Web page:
The doctor's comments make Glazer fume. "There were plenty of facts, but no one bothered to come here and look at them," she says. "In one black neighborhood alone, 35 people suffered from cancer. Tumors were rampant in children and animals." (Video footage Glazer took shows a hideously deformed cow and a German shepherd with a tumor the size of a basketball dangling between his hind legs. She lost several of her own ranch animals to brain cancer and kidney disease.)
Dr. Marvin Legator also takes issue with the health department's approach to the problems in Winona. A professor and director of the division of environmental toxicology at the University of Texas-Galveston, Legator says, "You'd anticipate a smorgasbord of illnesses in this situation because the people were exposed to so many different chemicals. All you can say is that this is a sick community compared to a community without exposure. There's no question that it is difficult to document. But there is no question you can do it. The National Academy of Sciences calls it a symptoms survey."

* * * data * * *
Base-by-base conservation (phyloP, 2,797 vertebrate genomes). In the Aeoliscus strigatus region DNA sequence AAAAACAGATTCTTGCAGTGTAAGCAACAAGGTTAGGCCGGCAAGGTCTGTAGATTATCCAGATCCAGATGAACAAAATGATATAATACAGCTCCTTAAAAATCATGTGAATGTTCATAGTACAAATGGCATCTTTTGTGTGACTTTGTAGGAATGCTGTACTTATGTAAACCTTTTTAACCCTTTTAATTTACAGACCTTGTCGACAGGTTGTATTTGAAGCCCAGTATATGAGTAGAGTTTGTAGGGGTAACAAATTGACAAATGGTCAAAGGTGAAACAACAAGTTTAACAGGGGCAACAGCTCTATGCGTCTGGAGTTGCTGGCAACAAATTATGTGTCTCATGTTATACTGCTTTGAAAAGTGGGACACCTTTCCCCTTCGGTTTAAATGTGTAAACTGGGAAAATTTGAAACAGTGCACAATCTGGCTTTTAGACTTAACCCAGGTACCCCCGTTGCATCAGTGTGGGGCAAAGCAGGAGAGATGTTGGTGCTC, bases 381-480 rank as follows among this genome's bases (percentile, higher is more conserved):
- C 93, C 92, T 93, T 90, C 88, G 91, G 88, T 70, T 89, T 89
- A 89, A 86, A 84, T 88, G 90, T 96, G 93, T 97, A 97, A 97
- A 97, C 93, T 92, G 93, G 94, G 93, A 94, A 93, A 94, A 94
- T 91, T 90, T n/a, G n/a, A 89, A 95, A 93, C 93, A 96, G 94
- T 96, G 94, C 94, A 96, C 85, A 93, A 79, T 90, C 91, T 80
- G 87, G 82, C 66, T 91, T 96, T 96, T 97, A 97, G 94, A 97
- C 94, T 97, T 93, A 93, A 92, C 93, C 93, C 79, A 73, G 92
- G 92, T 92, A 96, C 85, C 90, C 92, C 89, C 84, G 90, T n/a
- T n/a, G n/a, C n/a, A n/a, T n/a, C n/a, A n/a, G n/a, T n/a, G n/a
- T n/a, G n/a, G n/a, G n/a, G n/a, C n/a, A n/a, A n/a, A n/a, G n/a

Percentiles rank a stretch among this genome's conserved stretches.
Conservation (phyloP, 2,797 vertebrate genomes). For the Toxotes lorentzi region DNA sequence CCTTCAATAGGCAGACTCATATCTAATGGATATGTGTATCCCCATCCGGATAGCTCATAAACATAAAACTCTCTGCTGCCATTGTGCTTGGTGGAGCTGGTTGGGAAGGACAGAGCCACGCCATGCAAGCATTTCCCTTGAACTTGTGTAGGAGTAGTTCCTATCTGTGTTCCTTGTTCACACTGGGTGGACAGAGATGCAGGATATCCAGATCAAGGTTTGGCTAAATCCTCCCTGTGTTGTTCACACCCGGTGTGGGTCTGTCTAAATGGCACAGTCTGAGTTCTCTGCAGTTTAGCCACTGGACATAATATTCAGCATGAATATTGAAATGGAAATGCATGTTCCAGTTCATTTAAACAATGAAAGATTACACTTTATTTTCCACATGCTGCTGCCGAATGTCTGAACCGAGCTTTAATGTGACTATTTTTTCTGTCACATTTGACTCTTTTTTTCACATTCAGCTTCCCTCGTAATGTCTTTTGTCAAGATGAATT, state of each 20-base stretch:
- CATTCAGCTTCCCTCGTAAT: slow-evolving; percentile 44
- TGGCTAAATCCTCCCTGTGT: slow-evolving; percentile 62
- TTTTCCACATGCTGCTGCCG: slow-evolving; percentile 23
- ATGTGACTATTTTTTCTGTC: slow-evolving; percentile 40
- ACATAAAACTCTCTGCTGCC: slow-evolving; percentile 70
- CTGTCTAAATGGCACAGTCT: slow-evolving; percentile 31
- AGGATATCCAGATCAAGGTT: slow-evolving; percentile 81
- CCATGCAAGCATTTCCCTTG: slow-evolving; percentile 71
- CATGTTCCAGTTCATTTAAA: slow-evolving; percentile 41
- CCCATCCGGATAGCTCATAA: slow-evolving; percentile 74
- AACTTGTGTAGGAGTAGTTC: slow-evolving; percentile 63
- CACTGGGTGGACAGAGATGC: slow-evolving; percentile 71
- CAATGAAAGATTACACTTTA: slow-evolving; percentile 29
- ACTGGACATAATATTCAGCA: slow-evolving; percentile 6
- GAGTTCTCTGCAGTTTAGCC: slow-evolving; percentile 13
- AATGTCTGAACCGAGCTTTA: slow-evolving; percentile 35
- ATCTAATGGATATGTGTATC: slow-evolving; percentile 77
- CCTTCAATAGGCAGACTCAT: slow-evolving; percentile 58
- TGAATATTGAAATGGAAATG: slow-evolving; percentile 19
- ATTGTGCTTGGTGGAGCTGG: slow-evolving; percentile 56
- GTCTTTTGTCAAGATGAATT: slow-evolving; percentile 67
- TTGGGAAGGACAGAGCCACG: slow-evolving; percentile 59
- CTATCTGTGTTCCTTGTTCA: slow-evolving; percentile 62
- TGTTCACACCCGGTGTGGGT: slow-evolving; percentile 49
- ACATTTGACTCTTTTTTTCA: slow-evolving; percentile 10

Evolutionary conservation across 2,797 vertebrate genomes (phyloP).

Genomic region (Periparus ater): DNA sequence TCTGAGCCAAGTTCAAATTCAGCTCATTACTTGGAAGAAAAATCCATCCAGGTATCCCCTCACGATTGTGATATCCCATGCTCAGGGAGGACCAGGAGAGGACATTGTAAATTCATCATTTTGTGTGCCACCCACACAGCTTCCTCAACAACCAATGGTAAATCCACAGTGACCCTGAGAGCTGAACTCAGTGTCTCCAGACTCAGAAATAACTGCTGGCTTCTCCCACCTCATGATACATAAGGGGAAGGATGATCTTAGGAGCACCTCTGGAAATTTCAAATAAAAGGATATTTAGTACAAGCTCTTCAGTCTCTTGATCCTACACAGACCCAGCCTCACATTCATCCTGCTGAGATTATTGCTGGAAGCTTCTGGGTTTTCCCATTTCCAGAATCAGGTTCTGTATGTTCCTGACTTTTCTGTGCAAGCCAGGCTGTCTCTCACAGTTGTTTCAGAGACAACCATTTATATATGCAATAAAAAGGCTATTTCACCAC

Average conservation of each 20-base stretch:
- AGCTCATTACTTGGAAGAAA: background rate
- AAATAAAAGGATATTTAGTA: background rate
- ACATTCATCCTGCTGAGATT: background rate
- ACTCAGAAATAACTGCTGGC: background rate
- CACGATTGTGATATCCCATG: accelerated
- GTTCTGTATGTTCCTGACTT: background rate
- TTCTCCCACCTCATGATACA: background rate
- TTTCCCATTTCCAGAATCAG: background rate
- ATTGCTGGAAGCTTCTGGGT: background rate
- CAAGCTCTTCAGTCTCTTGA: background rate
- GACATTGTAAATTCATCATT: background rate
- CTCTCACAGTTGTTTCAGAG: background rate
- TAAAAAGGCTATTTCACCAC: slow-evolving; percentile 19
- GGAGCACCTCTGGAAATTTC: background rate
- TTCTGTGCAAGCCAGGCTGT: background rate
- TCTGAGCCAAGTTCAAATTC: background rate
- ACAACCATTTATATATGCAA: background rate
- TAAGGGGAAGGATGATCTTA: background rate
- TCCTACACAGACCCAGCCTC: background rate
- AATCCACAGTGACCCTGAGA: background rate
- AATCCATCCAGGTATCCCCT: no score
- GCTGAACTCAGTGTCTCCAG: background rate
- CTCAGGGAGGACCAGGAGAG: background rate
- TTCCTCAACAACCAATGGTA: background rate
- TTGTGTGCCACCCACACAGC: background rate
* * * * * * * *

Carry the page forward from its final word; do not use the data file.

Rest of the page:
Many of the chemicals treated at the plant are known to cause reproductive problems, cancer, and brain damage, Legator says. "If you know these people were exposed to hazardous chemicals, and you know what these chemicals can do, isn't that enough?"
The failure of the plant to maintain adequate records contributed to the shortage of data. It is almost impossible to know exactly how much waste the plant accepted each year, because of serious lapses in the company's record keeping. According to the plaintiffs' lawyers, records they've uncovered show, for instance, that the plant received 3,400 tons of waste from one particular company, but that company's records show it only shipped 900. When the lawyers checked the records of the Texas Natural Resource Conservation Commission, there is no record of the company's shipping anything. It's equally difficult to know what the residents were exposed to on any given day. For example, the company's internal tracking systems were so poor, the plaintiffs' lawyers could not find what substances were in the tanks at the time of the 1991 explosion that emitted the cloud that spooked Glazer.